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Snuggles from puggles: The tiny baby echidnas that can curl up in the palm of your hand
Two short-beaked echidnas, Babbin and Nyingarn, were born at Perth Zoo
The puggles are the first in the world to be bred by zoo-born parents
17:21 GMT, 18 December 2012
They may look like adorable baby hedgehogs but these rare spiky puggles are the first echidnas to ever be bred from zoo-born parents.
Two short-beaked baby echidnas – called puggles – Babbin and Nyingarn were born at Perth Zoo this August.
Their parents Mila and Chinda are the first ever zoo-born echidnas in the world to breed. They also bred at four years of age despite experts previously believing they couldn't start breeding until they were five-years-old.
Now watch the video
New addition: Babbin was born at Perth Zoo in August and is housed off display in the zoo's echidna breeding area
Record breaker: Short-beaked echidna Babbin is one of two echidna puggles to be the first bred by zoo-born parents
Australian environment minister Bill Marmion said the puggles represented the first successful breeding from zoo-born echidnas and had rewritten the previously accepted facts on the reproduction age of echidnas.
He continued: 'The puggles were born to four-year-old first-time mothers Mila and Chindi both bred and born at Perth Zoo as part of its breeding program for Short-beaked Echidna.
'Until now, it was believed female echidnas did not breed until the age of five so these latest births have shed new light on echidna reproduction.
World's first: Babbin, pictured, and Nyingarn were bred by first-time mothers zoo-born echidnas Mila and Chindi
Paws for thought: Zoologists hope information from Perth Zoo's breeding programme may help the short-beaked echidna's critically endangered cousin, the long-beaked schidna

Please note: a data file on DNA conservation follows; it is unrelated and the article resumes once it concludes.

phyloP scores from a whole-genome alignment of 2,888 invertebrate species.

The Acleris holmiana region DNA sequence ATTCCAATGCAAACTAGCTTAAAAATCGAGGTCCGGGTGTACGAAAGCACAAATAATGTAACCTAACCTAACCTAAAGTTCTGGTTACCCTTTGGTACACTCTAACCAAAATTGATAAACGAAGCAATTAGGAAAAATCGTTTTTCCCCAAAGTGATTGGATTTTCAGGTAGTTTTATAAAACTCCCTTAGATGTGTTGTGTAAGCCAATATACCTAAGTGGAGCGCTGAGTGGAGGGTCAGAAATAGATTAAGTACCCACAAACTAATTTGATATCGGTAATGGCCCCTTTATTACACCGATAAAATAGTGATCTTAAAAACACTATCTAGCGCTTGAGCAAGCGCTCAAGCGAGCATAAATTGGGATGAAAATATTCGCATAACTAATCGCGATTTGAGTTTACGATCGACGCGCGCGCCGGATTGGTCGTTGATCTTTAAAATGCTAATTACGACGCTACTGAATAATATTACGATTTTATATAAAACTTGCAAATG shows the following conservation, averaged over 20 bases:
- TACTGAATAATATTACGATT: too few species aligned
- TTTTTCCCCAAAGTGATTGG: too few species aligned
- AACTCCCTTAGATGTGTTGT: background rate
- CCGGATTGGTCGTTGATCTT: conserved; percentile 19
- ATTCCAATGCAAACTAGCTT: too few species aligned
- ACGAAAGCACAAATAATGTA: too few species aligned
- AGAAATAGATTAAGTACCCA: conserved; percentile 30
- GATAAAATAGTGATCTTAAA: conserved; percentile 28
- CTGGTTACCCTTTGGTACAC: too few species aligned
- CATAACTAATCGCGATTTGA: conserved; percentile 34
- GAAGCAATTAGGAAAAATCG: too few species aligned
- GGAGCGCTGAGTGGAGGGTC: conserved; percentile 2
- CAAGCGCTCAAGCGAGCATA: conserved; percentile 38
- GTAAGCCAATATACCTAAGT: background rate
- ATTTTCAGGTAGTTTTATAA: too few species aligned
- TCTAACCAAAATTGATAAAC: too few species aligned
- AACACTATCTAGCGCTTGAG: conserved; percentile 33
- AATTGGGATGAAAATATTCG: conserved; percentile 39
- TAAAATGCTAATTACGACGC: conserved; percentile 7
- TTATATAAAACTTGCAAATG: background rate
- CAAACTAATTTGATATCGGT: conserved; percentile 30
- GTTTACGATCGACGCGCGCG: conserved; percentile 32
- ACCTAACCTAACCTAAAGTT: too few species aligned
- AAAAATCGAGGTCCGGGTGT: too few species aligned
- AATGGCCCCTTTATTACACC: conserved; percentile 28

'This and other data gathered at Perth
Zoo through video surveillance cameras, research and detailed record
keeping is uncovering the secrets of echidna behaviour and reproduction.
'This in turn may help conserve the short-beaked echidna’s endangered cousin, the long-beaked echidna, which is facing extinction in the wild in New Guinea.
'Only 24 echidnas have been bred in captivity in Australia and Perth Zoo is proud to have produced eight of these.'
Perth’s new additions are being housed off-display in the zoo’s echidna breeding area with their parents.
Sizing him up: Puggle Babbin pictured next to a fully grown echidna at Perth Zoo
Lightweight: Five-month-old Babbin weighs just 390g – a little over half a stone
A prickly customer: Babbin's spines are currently small and harmless but they will get longer ans sharper as he grows
Just hanging out: Echidnas use their long, sticky tongues to collect prey such as ants
Echidnas are small, solitary mammals covered with coarse hair and spines – closely resembling hedgehogs and porcupines.
Belinda Turner, supervisor at Perth Zoo's Australian section, added: 'We are gathering a lot of information to help uncover more secrets of echidna breeding and reproduction. This may help conserve the short-beaked echidna's critically endangered cousin, the long-beaked echidna.'
Find out more about echidnas on the Perth Zoo website.
VIDEO Amazingly cute baby Puggles born at Perth Zoo…
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